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~ ~ I can still vividly recall when I was a wee lad being practically force-fed Lucozade by my mother anytime I was confined to bed with any ailment or other. Not that you would have heard me complaining, mind you. It was/is totally delicious. At that time (50’s and 60’s) about the only place you could buy Lucozade was in a chemists’ shop, as it was looked upon as a drink that was only given to people to assist in their recovery from illness.
~ ~ But since that time Glaxo SmithKline, the manufacturers of Lucozade, have successfully carved a new niche for themselves in the soft drinks market. Long gone are the days when Lucozade was looked upon as only suitable for sick people. Nowadays it can be found in practically every corner shop and supermarket, and on every garage forecourt in the country. In fact, anywhere soft drinks are sold, you can nearly be certain that Lucozade will be on offer.
~ ~ Following on from their success in turning Lucozade into a mainstream product in the marketplace, the manufacturers discovered another untapped market. Lucozade was well known for its ability to give a person a quick energy “hit”, due to its main ingredient being glucose. Glucose is absorbed into the body very quickly, (In fact, almost instantaneously) and will provide a quick boost to a person’s energy levels. So as well as their ordinary Lucozade drink, Glaxo SmithKline
came up with the idea of manufacturing a high energy drink, called Lucozade Sport, to tap into the growing sports drink market.
~ ~ Lucozade Sport is described in the advertising as an “isotonic energy drink”. To be frank, I wasn’t that certain of the meaning of isotonic, so I checked it out in the Oxford Dictionary.
“(of a drink) Containing essential salts and minerals in the same concentration as in the body.”
In other words, they claim that because of the balance of the minerals and salts they put into the drink, it will absorb into the body more quickly, hence giving the athlete or sports person a quick energy boost just when they need it the most. In fact, they recommended that the drink is taken, “before, during, and after” any sporting activity. They also claim that if you do this then Lucozade Sport will give you an additional 33% energy boost when compared to drinking plain water. This is on the bottom of their bumph on the bottle, and the claim is backed up by attributing it to the “Journal of Sports Sciences - 1995” (Never even heard of them, have you?) Mind you, being a suspicious and slightly cynical wee mad cabbie, it did occur to me that this would mean that people would drink more of their product than if they simply drank it when they felt their energy levels were depleted.
~ ~ OK. So is Lucozade Sport as good as it claims, and every bit as important, what does it taste like? Because let’s face it, if it tastes like monkey’s pi*s, then nobody is going to drink it no matter how much it supposedly increases their energy levels.
~ ~ Let’s look at the taste first. It comes in four main flavours. Orange, (by far the most popular) lemon, mixed berry, and grapefruit. I’ve never tried the grapefruit, for the simple reason that I don’t like the taste of the fruit, but I’ve tried the other three. Lemon would be my own particular favourite, followed by orange. The mixed berry I can tolerate, but it tastes exactly like it sounds; a mish-mash of different flavours, and I’m not that keen on it. The taste is OK, and it’s fizzy without being over gassy, but in all honesty I still FAR prefer the taste of the original product that this drink was developed from, plain old-fashioned Lucozade. (which also comes in different flavours these days) You can also get a “still” version of the orange flavour if you don’t like fizzy drinks.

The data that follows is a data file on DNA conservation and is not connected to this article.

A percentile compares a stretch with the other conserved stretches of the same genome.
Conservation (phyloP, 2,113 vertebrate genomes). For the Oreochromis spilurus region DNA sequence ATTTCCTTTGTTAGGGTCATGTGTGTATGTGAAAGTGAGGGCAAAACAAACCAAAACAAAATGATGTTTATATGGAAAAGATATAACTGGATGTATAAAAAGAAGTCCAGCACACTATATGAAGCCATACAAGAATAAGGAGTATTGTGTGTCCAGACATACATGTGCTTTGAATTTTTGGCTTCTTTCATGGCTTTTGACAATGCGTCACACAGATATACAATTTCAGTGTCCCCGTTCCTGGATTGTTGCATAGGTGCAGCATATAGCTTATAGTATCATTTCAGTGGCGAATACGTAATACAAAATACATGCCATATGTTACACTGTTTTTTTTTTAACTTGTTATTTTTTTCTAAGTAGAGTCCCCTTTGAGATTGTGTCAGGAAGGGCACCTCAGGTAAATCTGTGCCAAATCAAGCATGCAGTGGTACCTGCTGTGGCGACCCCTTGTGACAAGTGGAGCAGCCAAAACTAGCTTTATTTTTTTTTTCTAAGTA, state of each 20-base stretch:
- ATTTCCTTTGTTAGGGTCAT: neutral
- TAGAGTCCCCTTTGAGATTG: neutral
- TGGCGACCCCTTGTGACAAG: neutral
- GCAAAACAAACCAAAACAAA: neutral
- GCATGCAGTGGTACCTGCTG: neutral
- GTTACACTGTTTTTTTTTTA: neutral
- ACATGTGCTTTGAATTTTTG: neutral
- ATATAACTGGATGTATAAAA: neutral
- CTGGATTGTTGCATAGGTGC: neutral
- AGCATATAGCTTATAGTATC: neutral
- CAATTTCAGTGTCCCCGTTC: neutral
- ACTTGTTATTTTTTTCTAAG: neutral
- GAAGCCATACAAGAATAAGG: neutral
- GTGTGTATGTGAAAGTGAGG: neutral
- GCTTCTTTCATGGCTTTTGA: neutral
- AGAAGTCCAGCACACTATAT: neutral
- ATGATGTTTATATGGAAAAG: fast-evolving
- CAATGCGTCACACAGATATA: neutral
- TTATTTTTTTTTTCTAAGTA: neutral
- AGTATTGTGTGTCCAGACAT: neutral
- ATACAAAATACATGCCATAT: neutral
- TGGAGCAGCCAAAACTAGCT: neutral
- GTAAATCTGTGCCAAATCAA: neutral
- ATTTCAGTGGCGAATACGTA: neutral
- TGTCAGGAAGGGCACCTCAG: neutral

~ ~ Now for the energy claims. Well, I don’t particularly care if Michael Owen (the Liverpool and England striker) claims that it can increase his 0 to 100 yards sprint time significantly, because my sport of choice is golf. (Not anywhere as strenuous as soccer.) My main concern is that I won’t run out of energy coming close to the end of a tiring round, and thus suffer a loss of concentration or alertness that could possibly make the difference between me winning or losing a tournament or match. So does Lucozade Sports make a significant difference to my energy levels, to the extent that it would be noticeable? Well, not in my case at any rate! Or at least, not any more than their ordinary bottle of plain Lucozade. What DOES make a difference to me is the small packet of pure glucose tablets that I also carry on the golf course, that I find gives me a much larger energy kick than any drink I can take.
~ ~ Lucozade Sport comes in various different sizes. The price you pay will obviously depend on where you buy it, and the prices I’ve quoted below are from “Superquinn.ie”, an online shopping portal of a large Irish supermarket chain. If you buy it in a small shop or garage, the chances are that you’ll pay a wee bit more than this.
Lucozade Sport 4x500ml (2 Litres) €5.31 Lucozade Sport Lemon (500 Millilitres) €1.47 Lucozade Sport Orange (380 Millilitres) €1.07 Lucozade Sport Orange (600 Millilitres) €2.02 Lucozade Sport Orange Still (500 Millilitres) €1.47 Lucozade Sport Mixed Berry (500 Millilitres) €1.47
~ ~ So to sum up. Would I recommend Lucozade Sport? Yes, if what you are looking for is a refreshing drink. But I still prefer their original blend. No, if you are looking for it to turn you into some sort of sporting super hero like Michael Owen. Only three stars out of five from the mad cabbie.